Douglas Engelbart, a technology pioneer best known for his invention of the computer mouse, died in Atherton, California on Wednesday. He was 88 years old. Engelbart began working at the Stanford Research Institute (SRI International) in 1957, and there, according to John Markoff's obituary in The New York Times, he began trying to make the computer screen "a workstation that would organize all the information and communications for a given project." It's a concept we take for granted today. But it was considered far-fetched back then. A decade later, Engelbart brought us all into the world of interactive computing and graphic interfaces when, in 1968, he presented what's now called "The Mother of All Demos." You can watch it in its entirety above. Stanford's MouseSite sets the stage for what you're going to see:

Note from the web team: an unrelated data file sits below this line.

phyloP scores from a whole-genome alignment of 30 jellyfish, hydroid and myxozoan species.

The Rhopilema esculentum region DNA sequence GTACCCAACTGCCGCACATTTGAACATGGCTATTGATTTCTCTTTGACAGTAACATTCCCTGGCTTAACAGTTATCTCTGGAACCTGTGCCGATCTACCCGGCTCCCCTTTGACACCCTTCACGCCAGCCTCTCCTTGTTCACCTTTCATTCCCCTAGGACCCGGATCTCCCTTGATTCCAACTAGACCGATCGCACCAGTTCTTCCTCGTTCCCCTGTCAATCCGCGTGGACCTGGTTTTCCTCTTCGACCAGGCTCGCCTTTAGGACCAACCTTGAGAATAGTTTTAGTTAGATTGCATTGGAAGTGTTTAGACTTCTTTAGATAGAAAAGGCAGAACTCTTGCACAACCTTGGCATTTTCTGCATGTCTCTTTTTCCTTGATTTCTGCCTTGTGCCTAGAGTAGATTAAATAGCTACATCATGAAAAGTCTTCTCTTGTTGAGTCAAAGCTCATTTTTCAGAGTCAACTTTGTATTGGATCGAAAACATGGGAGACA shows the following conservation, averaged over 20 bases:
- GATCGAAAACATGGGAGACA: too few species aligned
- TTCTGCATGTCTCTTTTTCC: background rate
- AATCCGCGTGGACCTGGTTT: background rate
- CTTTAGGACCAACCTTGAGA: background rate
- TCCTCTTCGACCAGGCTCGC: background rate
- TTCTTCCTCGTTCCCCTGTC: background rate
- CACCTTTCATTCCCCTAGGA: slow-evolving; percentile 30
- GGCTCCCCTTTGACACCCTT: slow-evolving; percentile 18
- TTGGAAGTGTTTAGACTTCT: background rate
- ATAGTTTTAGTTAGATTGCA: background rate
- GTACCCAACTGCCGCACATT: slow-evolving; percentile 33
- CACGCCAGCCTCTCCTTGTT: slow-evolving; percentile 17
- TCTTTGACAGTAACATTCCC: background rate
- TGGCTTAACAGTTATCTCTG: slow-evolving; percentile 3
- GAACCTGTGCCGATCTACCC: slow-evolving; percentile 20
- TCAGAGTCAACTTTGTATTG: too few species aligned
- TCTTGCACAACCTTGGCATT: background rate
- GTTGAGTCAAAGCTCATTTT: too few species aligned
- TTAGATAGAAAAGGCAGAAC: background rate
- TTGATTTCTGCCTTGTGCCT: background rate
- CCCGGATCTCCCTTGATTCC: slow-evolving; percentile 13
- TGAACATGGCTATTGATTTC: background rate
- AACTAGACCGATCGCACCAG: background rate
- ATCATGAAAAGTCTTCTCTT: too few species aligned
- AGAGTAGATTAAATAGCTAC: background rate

On December 9, 1968, Douglas C. Engelbart and the group of 17 researchers working with him in the Augmentation Research Center at Stanford Research Institute in Menlo Park, CA, presented a 90-minute live public demonstration of the online system, NLS, they had been working on since 1962. The public presentation was a session of the Fall Joint Computer Conference held at the Convention Center in San Francisco, and it was attended by about 1,000 computer professionals. This was the public debut of the computer mouse. But the mouse was only one of many innovations demonstrated that day, including hypertext, object addressing and dynamic file linking, as well as shared-screen collaboration involving two persons at different sites communicating over a network with audio and video interface.
If you want to get right to the action, you can watch the section where Engelbart demos the mouse here, plus see pictures of his original mouse here. Through the links below, you can relive other great moments in computing history.